IMF: Malaysia’s economic growth to stabilise in medium term

A view of the landmark Petronas Twin Towers against an almost clear sky in Kuala Lumpur on June 27, 2013. The air quality is improving after nearly a week of smog from forest fires in Sumatra. — Reuters pic
A view of the landmark Petronas Twin Towers against an almost clear sky in on June 27, 2013. The air quality is improving after nearly a week of smog from forest fires in Sumatra. — Reuters pic

KUALA LUMPUR, March 11 — The International Monetary Fund (IMF) expects ’s economic growth to stabilise in 2019 and over the medium term.

“Domestic demand will remain the main driver of growth, with private consumption and investment supported by an improved business environment and investor confidence.

“This would counterbalance the negative drag from the external environment and fiscal consolidation, leaving growth flat at 4.7 per cent in 2019 and close to potential (about 4.75 per cent) over the medium term,” the fund said in a statement today.

The statement was issued in conjunction with the IMF Executive Board concluding the 2019 Article IV consultation with Malaysia on Feb 15. A report, which was used as the basis of the board’s discussion, had been prepared by a staff team which earlier visited the country, collected economic and financial information, and discussed with officials on the country’s economic developments and policies.



IMF said Malaysia’s economy continued to perform well despite external headwinds. Growth, it noted, had averaged above five per cent over the past five years, leading to higher per capita income and reducing already-low poverty.

“Economic growth is now moderating, and is estimated at 4.7 per cent in 2018 underpinned by robust domestic and external demand.

“Headline dropped from an average of 3.7 per cent in 2017 to an estimated one per cent in 2018 as domestic fuel price adjustment was suspended, the GST was zero-rated and replaced by the narrower-base sales and services tax, and food price declined,” it said.

However, IMF expects inflation to pick up and the current account surplus to continue to narrow.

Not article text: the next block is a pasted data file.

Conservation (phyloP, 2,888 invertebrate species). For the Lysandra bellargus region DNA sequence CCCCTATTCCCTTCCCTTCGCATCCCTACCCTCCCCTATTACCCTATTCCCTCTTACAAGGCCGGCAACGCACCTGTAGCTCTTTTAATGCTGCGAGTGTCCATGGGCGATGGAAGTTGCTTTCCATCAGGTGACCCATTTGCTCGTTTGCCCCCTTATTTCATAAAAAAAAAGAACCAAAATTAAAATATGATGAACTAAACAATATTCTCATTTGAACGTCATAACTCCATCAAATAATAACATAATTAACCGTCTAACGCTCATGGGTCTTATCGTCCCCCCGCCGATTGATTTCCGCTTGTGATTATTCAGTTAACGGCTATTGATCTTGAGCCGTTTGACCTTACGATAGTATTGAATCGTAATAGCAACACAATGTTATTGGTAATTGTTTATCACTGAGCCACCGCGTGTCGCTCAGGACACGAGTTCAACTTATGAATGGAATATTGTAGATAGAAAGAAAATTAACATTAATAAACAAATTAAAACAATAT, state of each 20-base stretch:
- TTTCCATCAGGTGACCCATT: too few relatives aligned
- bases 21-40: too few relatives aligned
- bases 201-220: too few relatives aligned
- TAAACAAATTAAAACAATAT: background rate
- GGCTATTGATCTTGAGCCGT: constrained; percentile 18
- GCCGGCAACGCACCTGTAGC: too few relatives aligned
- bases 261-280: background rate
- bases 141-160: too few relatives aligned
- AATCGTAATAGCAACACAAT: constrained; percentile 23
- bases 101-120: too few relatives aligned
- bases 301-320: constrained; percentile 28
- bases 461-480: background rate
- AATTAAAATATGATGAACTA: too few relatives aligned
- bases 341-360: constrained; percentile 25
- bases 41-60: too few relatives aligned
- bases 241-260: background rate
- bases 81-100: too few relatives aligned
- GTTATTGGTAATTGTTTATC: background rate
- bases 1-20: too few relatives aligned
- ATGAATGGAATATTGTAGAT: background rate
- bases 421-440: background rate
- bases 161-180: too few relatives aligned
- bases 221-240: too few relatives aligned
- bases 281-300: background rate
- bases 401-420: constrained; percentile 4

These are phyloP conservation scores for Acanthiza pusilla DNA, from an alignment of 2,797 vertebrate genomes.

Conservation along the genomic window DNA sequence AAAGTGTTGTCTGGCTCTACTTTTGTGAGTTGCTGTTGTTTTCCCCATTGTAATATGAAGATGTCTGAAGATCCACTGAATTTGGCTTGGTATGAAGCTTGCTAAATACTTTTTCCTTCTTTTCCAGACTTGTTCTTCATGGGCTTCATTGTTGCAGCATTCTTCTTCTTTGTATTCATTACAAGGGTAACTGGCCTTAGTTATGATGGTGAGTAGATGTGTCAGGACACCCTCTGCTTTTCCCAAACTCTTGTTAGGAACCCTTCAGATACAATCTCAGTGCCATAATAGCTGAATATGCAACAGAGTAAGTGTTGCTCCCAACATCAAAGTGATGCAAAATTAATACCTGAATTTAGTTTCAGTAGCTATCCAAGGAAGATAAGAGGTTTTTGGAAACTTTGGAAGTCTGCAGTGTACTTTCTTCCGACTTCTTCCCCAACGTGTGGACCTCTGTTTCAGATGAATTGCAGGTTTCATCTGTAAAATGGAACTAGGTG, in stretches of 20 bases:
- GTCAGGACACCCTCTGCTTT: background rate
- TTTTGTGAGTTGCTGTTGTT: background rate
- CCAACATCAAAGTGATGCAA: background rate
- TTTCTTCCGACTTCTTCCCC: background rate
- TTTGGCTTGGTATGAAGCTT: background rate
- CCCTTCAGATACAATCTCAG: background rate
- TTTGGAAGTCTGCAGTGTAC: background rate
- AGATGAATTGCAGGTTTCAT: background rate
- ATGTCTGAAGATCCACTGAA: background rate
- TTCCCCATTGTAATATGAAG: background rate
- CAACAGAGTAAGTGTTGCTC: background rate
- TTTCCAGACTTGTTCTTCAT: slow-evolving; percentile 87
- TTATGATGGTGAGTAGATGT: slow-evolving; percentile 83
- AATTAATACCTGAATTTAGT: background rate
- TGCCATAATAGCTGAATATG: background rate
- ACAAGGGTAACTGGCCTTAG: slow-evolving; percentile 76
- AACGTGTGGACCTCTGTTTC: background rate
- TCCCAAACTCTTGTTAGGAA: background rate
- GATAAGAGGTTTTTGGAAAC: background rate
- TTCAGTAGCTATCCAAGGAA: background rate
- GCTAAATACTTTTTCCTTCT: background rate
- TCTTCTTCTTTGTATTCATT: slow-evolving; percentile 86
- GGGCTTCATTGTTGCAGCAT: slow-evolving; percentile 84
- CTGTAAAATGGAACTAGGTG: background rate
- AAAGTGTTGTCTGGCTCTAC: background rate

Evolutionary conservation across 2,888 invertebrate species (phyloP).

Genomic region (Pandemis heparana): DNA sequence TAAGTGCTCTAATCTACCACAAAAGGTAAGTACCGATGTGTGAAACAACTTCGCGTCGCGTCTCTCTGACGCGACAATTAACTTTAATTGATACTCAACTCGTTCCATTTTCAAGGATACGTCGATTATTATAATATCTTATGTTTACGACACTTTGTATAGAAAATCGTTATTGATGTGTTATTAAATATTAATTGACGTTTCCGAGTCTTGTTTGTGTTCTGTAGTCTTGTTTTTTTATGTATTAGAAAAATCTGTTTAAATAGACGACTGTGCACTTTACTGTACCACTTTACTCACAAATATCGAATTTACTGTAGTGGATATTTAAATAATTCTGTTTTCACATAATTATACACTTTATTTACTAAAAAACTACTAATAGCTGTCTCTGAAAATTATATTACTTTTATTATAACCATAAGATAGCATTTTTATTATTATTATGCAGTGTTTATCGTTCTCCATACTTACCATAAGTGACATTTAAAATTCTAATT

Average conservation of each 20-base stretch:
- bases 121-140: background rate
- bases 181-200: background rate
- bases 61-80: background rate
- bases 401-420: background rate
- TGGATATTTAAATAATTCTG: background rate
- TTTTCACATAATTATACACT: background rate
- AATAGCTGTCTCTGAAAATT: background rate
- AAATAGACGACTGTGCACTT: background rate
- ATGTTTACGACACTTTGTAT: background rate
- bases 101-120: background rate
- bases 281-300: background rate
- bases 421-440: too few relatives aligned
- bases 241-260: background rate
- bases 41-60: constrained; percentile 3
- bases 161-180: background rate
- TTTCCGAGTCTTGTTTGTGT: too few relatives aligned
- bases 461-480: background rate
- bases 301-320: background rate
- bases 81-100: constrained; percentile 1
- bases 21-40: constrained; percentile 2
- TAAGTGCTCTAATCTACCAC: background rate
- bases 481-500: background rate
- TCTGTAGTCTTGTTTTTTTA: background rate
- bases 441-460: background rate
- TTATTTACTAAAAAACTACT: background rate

“Inflation would rise above two per cent in 2019, as the effect of the Goods and Services Tax (GST) removal dissipates and oil subsidies become targeted.

“Over the medium term, growth was expected to converge to potential and inflation will remain subdued,” it said.

Meanwhile, IMF said the credit-to-gross domestic product (GDP) ratio was declining.

On the external side, the current account surplus was estimated at 2.2 per cent of GDP in 2018, having gradually narrowed in recent years as growth drivers had shifted towards domestic demand.



IMF’s executive directors commended the authorities for the resilient performance of the Malaysian economy over recent years, noting that growth was solid, without signs of inflationary pressures.

They concurred that while the medium-term outlook remained favourable, risks were tilted to the downside stemming primarily from the external environment.

They encouraged the authorities to continue implementing credible macroeconomic policies while safeguarding growth and financial stability, and undertaking structural reforms to boost sustainable, inclusive growth.

The IMF directors agreed with the planned gradual pace of fiscal consolidation in 2019 and over the medium term to support debt reduction and strengthened fiscal buffers.

They encouraged the authorities to embed the medium-term fiscal path in a strengthened fiscal framework that would rely on credible revenue and expenditure measures.

“Noting Malaysia’s low tax revenue ratio, directors emphasised that revenue mobilisation should be a priority, not only to support medium-term consolidation, but also to help finance needed expenditure to achieve government priorities identified under the Mid-Term Review of the Eleventh Malaysia Plan,” it said.

They welcomed continued efforts to increase fiscal transparency.

IMF directors also supported the broadly neutral monetary policy stance.



“Going forward, domestic economic and financial conditions should continue to guide monetary policy decisions, with exchange rate flexibility the first line of defence against shocks,” it said.

IMF also opined that exchange rate flexibility should help further financial market deepening. — Bernama

Source: The Malay Mail Online





Leave a Reply

Your email address will not be published. Required fields are marked as *

Time limit is exhausted. Please reload CAPTCHA.